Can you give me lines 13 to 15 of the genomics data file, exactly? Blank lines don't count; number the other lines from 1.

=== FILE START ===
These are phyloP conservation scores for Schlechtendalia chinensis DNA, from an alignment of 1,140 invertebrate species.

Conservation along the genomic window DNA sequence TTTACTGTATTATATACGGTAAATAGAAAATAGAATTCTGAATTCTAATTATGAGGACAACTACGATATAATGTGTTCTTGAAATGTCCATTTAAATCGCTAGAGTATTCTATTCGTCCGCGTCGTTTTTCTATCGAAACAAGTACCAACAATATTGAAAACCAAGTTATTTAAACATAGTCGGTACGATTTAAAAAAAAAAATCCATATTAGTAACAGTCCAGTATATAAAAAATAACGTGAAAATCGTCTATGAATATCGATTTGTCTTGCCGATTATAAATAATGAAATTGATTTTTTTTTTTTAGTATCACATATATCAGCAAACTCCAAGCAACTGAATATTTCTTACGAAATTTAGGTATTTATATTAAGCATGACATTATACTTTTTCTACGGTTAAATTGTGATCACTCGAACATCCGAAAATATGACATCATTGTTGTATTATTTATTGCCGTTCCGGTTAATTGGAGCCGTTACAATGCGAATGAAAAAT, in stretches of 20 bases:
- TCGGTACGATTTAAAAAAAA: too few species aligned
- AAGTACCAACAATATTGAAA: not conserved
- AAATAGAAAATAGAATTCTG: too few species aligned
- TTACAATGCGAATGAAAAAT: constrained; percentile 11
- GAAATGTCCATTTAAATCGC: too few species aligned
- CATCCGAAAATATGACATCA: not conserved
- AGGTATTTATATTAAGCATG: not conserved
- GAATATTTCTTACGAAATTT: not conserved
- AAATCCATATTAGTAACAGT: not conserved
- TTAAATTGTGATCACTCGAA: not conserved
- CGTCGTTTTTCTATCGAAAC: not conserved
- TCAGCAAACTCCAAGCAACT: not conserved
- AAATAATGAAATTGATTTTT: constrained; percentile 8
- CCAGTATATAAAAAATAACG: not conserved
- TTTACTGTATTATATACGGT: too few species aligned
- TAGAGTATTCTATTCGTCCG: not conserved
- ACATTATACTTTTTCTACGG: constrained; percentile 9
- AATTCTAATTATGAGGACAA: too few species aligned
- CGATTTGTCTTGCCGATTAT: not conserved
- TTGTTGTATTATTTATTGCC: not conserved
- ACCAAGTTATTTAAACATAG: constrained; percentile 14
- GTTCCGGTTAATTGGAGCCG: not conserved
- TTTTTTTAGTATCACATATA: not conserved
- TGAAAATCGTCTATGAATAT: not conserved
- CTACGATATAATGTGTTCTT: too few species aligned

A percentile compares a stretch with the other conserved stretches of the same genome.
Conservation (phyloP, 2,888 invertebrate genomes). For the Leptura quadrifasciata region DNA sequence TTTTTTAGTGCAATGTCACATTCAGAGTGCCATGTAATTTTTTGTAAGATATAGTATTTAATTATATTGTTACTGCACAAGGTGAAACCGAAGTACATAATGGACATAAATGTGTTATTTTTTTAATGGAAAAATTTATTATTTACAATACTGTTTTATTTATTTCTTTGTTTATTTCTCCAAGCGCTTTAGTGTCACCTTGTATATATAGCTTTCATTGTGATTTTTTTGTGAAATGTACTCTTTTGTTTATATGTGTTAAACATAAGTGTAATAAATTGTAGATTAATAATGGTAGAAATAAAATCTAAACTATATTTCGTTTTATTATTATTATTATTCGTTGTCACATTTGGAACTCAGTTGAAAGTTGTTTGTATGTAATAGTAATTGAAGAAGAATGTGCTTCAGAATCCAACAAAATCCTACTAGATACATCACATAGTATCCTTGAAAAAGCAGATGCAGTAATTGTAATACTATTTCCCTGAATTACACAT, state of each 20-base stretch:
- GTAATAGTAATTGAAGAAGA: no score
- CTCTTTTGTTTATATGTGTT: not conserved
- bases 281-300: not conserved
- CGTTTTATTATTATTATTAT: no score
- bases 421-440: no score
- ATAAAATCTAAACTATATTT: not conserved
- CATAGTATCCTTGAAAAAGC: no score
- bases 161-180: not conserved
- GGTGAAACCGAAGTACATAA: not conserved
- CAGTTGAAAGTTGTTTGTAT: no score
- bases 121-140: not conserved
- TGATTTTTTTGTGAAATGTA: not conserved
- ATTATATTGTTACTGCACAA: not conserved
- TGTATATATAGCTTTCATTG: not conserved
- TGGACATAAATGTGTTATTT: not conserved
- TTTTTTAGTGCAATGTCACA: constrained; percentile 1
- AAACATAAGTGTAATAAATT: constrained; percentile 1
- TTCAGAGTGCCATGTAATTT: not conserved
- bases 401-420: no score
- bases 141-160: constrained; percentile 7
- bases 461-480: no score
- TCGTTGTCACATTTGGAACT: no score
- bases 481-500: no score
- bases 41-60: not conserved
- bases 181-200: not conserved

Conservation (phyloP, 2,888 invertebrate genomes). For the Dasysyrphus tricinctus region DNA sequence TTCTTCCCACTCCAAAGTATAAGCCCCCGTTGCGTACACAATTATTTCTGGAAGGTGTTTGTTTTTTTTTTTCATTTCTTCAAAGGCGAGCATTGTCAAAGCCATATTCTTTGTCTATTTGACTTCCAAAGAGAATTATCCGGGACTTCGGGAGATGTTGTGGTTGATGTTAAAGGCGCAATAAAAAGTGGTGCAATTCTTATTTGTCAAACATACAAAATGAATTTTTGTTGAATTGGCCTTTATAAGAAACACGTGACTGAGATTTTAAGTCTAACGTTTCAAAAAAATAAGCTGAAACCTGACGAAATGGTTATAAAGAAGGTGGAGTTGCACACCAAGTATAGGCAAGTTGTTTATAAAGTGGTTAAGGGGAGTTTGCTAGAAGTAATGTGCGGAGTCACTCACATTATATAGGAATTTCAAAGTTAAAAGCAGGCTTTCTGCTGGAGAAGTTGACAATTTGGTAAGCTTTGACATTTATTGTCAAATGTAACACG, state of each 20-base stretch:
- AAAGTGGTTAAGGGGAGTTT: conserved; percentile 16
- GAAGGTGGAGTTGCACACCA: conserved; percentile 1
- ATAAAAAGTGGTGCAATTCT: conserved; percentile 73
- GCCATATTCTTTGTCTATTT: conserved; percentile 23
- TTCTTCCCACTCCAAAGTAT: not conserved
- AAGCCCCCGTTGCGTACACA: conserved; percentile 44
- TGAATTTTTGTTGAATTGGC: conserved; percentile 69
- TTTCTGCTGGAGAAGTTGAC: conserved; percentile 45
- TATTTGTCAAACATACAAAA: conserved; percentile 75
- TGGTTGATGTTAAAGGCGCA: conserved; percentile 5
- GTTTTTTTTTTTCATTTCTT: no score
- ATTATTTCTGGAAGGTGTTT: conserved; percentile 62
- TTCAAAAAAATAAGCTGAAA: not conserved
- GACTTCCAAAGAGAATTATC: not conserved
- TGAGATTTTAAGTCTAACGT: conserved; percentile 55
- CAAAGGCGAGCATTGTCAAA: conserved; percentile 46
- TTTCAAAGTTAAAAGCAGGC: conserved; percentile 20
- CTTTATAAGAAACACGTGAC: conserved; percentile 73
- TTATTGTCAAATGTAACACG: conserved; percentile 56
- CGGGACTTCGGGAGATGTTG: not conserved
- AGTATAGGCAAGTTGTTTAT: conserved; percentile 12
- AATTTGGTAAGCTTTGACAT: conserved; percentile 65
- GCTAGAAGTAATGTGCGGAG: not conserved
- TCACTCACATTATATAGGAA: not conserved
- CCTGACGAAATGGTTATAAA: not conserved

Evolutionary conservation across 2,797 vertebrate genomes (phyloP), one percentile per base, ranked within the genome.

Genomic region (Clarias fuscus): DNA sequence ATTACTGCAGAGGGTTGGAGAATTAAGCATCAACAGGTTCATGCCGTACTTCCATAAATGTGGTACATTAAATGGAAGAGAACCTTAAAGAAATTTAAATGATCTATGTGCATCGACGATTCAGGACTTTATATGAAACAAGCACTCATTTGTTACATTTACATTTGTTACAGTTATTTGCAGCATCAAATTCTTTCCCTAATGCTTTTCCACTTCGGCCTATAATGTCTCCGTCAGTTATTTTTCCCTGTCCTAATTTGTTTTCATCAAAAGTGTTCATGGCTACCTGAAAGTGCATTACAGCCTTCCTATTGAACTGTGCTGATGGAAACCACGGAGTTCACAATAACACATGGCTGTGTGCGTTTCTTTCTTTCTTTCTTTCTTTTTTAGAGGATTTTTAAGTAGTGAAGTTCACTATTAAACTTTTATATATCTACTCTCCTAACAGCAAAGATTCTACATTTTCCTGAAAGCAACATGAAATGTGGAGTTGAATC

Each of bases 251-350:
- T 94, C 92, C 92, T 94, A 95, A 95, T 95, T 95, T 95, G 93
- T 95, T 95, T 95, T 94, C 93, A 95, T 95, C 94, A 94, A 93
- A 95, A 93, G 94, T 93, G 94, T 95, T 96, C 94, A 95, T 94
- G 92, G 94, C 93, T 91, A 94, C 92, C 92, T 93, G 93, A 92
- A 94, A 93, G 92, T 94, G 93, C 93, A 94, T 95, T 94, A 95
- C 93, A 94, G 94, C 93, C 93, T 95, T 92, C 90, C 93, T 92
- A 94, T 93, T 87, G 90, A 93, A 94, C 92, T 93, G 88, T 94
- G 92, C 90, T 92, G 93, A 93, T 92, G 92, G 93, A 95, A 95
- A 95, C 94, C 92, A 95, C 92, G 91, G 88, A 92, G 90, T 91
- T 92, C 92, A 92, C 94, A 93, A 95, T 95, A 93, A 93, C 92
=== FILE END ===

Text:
- CGTCGTTTTTCTATCGAAAC: not conserved
- TCAGCAAACTCCAAGCAACT: not conserved
- AAATAATGAAATTGATTTTT: constrained; percentile 8